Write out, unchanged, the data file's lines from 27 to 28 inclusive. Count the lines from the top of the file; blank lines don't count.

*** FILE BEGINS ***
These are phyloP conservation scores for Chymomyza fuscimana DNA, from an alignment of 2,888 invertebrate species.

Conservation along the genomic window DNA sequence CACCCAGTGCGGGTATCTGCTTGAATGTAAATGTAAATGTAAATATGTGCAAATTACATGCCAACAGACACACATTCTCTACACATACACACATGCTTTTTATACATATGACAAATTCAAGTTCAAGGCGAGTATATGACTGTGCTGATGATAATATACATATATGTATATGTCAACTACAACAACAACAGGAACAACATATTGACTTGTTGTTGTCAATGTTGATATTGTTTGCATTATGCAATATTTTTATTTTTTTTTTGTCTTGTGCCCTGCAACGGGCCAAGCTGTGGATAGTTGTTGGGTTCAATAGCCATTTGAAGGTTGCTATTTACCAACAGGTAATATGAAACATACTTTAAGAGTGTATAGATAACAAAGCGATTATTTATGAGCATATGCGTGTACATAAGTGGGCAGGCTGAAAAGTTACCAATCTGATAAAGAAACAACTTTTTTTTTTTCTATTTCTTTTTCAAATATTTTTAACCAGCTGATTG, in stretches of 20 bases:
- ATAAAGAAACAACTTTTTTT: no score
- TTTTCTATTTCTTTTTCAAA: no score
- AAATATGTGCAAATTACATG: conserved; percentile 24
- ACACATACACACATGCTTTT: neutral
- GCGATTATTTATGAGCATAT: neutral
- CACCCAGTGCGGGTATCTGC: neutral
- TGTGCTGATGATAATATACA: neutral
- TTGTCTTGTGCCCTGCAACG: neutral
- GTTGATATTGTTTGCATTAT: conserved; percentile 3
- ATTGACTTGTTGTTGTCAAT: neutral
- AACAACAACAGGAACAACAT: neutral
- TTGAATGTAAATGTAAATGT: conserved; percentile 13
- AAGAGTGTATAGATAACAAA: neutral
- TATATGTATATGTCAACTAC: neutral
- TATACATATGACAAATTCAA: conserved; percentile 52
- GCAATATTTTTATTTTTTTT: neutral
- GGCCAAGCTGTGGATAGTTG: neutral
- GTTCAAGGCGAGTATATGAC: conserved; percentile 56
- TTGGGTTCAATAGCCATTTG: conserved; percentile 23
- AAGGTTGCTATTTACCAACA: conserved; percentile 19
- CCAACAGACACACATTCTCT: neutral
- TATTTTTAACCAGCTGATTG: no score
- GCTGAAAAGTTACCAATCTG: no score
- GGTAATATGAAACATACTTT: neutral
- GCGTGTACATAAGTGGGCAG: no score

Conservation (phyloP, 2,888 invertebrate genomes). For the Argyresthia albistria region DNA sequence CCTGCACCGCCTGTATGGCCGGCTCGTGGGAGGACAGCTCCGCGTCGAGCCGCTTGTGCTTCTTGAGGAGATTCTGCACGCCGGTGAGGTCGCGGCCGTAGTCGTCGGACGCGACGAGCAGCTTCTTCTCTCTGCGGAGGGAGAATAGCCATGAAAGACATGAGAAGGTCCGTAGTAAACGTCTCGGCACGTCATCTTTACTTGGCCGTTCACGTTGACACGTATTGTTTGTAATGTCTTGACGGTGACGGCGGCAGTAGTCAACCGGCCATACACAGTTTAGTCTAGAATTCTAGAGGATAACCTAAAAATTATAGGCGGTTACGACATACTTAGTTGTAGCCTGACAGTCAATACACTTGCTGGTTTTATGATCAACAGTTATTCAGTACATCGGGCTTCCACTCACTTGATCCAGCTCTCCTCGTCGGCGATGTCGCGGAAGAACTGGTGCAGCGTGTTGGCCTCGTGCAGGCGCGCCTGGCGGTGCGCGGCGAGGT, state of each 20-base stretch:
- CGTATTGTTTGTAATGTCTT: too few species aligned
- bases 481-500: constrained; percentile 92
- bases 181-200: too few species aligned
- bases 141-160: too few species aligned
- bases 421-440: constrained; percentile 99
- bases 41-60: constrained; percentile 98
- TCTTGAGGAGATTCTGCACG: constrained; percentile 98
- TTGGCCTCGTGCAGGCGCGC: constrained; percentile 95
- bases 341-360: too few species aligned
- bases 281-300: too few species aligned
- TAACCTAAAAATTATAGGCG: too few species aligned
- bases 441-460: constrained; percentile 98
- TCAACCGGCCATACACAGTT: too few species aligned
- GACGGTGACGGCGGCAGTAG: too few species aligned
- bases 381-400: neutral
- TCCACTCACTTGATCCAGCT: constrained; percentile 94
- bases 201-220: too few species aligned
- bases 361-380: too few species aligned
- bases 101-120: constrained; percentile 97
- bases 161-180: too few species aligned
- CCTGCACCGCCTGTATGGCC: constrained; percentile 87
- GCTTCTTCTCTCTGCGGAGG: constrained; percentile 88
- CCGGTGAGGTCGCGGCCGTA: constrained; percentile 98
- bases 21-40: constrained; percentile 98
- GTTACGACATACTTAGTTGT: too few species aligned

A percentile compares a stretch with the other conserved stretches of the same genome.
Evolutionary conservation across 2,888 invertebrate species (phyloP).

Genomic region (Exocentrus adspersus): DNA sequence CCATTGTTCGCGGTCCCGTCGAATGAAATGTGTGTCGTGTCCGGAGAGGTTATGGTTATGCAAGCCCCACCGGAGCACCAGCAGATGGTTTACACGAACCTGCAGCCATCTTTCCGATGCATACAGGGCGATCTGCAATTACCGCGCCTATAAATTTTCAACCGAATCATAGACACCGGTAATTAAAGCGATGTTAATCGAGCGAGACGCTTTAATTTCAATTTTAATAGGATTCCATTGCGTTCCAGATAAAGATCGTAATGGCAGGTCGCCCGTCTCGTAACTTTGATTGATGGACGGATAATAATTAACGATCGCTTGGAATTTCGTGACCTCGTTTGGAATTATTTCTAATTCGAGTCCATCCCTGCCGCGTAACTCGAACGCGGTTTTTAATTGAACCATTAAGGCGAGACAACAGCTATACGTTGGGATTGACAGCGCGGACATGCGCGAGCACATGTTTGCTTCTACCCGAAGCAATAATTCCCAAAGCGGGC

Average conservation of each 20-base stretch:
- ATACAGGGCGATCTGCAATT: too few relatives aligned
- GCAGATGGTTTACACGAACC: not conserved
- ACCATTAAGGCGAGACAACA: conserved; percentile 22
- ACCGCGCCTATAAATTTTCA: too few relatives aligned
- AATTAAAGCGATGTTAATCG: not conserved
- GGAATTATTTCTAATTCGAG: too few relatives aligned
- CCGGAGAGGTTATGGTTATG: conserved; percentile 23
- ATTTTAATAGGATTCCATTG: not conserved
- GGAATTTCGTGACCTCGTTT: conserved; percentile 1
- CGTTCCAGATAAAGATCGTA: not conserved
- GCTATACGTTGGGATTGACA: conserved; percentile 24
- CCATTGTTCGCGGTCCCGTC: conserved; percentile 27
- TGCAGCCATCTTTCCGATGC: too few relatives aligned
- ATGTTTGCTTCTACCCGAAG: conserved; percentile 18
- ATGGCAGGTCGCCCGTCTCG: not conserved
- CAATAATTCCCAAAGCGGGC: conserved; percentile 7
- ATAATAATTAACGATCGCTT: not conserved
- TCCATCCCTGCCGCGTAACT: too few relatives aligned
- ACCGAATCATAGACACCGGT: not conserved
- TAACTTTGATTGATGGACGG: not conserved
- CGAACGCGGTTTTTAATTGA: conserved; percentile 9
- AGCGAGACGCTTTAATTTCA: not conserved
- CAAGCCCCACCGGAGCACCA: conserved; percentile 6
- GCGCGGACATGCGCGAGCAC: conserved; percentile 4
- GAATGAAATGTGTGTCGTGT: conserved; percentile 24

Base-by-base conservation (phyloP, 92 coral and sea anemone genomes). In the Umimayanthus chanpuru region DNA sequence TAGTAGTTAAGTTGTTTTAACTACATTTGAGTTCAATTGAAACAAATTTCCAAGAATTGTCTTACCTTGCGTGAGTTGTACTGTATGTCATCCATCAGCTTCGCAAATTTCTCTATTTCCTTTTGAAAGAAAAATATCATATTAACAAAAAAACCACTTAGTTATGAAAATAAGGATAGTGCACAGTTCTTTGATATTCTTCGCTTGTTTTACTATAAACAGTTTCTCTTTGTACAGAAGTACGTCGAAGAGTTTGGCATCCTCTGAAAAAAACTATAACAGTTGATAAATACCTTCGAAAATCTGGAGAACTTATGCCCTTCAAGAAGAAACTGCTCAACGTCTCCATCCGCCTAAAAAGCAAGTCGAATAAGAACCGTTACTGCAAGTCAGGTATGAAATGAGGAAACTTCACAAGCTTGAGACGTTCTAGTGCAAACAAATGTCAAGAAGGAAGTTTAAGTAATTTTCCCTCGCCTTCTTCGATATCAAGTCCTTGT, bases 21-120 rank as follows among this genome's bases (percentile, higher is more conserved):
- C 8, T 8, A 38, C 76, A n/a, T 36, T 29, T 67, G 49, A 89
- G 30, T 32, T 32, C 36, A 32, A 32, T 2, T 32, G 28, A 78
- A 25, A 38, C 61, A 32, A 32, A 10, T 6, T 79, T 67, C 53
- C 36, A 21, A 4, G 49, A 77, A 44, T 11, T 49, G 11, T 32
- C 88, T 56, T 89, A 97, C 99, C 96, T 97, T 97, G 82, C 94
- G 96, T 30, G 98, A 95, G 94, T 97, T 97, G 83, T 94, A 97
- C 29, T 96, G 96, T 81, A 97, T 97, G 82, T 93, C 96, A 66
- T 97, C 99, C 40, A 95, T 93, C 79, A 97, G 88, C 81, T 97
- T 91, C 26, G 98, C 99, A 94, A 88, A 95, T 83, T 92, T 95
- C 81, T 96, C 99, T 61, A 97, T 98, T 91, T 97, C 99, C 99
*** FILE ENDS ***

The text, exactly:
- GCGTGTACATAAGTGGGCAG: no score

Conservation (phyloP, 2,888 invertebrate genomes). For the Argyresthia albistria region DNA sequence CCTGCACCGCCTGTATGGCCGGCTCGTGGGAGGACAGCTCCGCGTCGAGCCGCTTGTGCTTCTTGAGGAGATTCTGCACGCCGGTGAGGTCGCGGCCGTAGTCGTCGGACGCGACGAGCAGCTTCTTCTCTCTGCGGAGGGAGAATAGCCATGAAAGACATGAGAAGGTCCGTAGTAAACGTCTCGGCACGTCATCTTTACTTGGCCGTTCACGTTGACACGTATTGTTTGTAATGTCTTGACGGTGACGGCGGCAGTAGTCAACCGGCCATACACAGTTTAGTCTAGAATTCTAGAGGATAACCTAAAAATTATAGGCGGTTACGACATACTTAGTTGTAGCCTGACAGTCAATACACTTGCTGGTTTTATGATCAACAGTTATTCAGTACATCGGGCTTCCACTCACTTGATCCAGCTCTCCTCGTCGGCGATGTCGCGGAAGAACTGGTGCAGCGTGTTGGCCTCGTGCAGGCGCGCCTGGCGGTGCGCGGCGAGGT, state of each 20-base stretch: